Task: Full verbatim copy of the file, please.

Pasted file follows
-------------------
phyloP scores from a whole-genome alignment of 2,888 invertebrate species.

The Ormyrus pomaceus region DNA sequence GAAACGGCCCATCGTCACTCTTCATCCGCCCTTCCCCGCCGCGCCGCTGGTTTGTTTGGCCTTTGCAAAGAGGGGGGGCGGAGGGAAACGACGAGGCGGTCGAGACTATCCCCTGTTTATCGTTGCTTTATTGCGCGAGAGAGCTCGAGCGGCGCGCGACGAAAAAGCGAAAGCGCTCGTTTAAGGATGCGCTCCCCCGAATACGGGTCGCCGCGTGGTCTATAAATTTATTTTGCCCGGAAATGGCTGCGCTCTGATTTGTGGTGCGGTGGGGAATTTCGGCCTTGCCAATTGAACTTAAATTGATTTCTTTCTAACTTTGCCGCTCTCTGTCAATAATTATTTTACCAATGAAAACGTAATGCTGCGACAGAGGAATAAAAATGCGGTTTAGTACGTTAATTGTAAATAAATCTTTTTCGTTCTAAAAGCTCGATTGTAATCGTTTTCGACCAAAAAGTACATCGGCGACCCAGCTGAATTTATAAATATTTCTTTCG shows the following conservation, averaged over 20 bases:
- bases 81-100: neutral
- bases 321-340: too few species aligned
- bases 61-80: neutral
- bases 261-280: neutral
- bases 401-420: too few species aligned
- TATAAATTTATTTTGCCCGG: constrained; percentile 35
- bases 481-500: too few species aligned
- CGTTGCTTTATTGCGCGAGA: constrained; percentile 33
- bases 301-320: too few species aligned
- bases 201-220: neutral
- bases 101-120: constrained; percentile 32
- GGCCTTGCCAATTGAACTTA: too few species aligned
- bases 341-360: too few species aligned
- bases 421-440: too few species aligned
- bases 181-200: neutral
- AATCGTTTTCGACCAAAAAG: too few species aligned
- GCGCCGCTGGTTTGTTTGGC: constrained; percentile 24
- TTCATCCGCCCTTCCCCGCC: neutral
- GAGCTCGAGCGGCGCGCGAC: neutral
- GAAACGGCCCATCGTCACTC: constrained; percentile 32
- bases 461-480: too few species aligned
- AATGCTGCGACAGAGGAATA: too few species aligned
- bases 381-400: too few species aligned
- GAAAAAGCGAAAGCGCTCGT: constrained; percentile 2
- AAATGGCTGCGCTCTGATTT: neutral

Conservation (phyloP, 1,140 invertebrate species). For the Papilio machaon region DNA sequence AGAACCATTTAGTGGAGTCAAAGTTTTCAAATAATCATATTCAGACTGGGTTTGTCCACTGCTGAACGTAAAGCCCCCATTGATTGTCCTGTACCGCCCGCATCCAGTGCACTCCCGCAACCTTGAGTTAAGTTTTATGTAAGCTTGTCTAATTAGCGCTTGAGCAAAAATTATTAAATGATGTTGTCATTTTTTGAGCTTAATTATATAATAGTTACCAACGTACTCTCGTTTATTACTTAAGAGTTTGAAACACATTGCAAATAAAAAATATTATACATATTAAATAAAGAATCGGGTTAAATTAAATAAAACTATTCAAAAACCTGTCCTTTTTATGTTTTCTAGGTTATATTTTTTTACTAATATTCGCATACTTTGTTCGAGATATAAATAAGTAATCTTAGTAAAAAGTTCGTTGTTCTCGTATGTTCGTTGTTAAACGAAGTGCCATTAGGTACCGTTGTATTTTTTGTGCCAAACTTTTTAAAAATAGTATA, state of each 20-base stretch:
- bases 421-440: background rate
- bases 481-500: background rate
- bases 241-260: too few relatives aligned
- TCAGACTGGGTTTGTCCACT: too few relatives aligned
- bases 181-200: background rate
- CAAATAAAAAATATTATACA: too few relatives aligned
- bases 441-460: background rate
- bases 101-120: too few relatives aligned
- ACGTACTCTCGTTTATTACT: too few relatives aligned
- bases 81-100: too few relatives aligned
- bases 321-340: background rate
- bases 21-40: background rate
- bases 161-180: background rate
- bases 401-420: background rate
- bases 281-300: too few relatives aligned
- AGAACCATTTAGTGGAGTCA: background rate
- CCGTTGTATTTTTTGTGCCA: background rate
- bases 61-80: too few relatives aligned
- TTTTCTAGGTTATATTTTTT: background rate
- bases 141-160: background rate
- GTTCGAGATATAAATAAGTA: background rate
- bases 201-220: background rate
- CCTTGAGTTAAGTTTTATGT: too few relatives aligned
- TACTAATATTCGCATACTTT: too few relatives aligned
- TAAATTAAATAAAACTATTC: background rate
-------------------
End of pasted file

phyloP scores from a whole-genome alignment of 2,888 invertebrate species.

The Ormyrus pomaceus region DNA sequence GAAACGGCCCATCGTCACTCTTCATCCGCCCTTCCCCGCCGCGCCGCTGGTTTGTTTGGCCTTTGCAAAGAGGGGGGGCGGAGGGAAACGACGAGGCGGTCGAGACTATCCCCTGTTTATCGTTGCTTTATTGCGCGAGAGAGCTCGAGCGGCGCGCGACGAAAAAGCGAAAGCGCTCGTTTAAGGATGCGCTCCCCCGAATACGGGTCGCCGCGTGGTCTATAAATTTATTTTGCCCGGAAATGGCTGCGCTCTGATTTGTGGTGCGGTGGGGAATTTCGGCCTTGCCAATTGAACTTAAATTGATTTCTTTCTAACTTTGCCGCTCTCTGTCAATAATTATTTTACCAATGAAAACGTAATGCTGCGACAGAGGAATAAAAATGCGGTTTAGTACGTTAATTGTAAATAAATCTTTTTCGTTCTAAAAGCTCGATTGTAATCGTTTTCGACCAAAAAGTACATCGGCGACCCAGCTGAATTTATAAATATTTCTTTCG shows the following conservation, averaged over 20 bases:
- bases 81-100: neutral
- bases 321-340: too few species aligned
- bases 61-80: neutral
- bases 261-280: neutral
- bases 401-420: too few species aligned
- TATAAATTTATTTTGCCCGG: constrained; percentile 35
- bases 481-500: too few species aligned
- CGTTGCTTTATTGCGCGAGA: constrained; percentile 33
- bases 301-320: too few species aligned
- bases 201-220: neutral
- bases 101-120: constrained; percentile 32
- GGCCTTGCCAATTGAACTTA: too few species aligned
- bases 341-360: too few species aligned
- bases 421-440: too few species aligned
- bases 181-200: neutral
- AATCGTTTTCGACCAAAAAG: too few species aligned
- GCGCCGCTGGTTTGTTTGGC: constrained; percentile 24
- TTCATCCGCCCTTCCCCGCC: neutral
- GAGCTCGAGCGGCGCGCGAC: neutral
- GAAACGGCCCATCGTCACTC: constrained; percentile 32
- bases 461-480: too few species aligned
- AATGCTGCGACAGAGGAATA: too few species aligned
- bases 381-400: too few species aligned
- GAAAAAGCGAAAGCGCTCGT: constrained; percentile 2
- AAATGGCTGCGCTCTGATTT: neutral

Conservation (phyloP, 1,140 invertebrate species). For the Papilio machaon region DNA sequence AGAACCATTTAGTGGAGTCAAAGTTTTCAAATAATCATATTCAGACTGGGTTTGTCCACTGCTGAACGTAAAGCCCCCATTGATTGTCCTGTACCGCCCGCATCCAGTGCACTCCCGCAACCTTGAGTTAAGTTTTATGTAAGCTTGTCTAATTAGCGCTTGAGCAAAAATTATTAAATGATGTTGTCATTTTTTGAGCTTAATTATATAATAGTTACCAACGTACTCTCGTTTATTACTTAAGAGTTTGAAACACATTGCAAATAAAAAATATTATACATATTAAATAAAGAATCGGGTTAAATTAAATAAAACTATTCAAAAACCTGTCCTTTTTATGTTTTCTAGGTTATATTTTTTTACTAATATTCGCATACTTTGTTCGAGATATAAATAAGTAATCTTAGTAAAAAGTTCGTTGTTCTCGTATGTTCGTTGTTAAACGAAGTGCCATTAGGTACCGTTGTATTTTTTGTGCCAAACTTTTTAAAAATAGTATA, state of each 20-base stretch:
- bases 421-440: background rate
- bases 481-500: background rate
- bases 241-260: too few relatives aligned
- TCAGACTGGGTTTGTCCACT: too few relatives aligned
- bases 181-200: background rate
- CAAATAAAAAATATTATACA: too few relatives aligned
- bases 441-460: background rate
- bases 101-120: too few relatives aligned
- ACGTACTCTCGTTTATTACT: too few relatives aligned
- bases 81-100: too few relatives aligned
- bases 321-340: background rate
- bases 21-40: background rate
- bases 161-180: background rate
- bases 401-420: background rate
- bases 281-300: too few relatives aligned
- AGAACCATTTAGTGGAGTCA: background rate
- CCGTTGTATTTTTTGTGCCA: background rate
- bases 61-80: too few relatives aligned
- TTTTCTAGGTTATATTTTTT: background rate
- bases 141-160: background rate
- GTTCGAGATATAAATAAGTA: background rate
- bases 201-220: background rate
- CCTTGAGTTAAGTTTTATGT: too few relatives aligned
- TACTAATATTCGCATACTTT: too few relatives aligned
- TAAATTAAATAAAACTATTC: background rate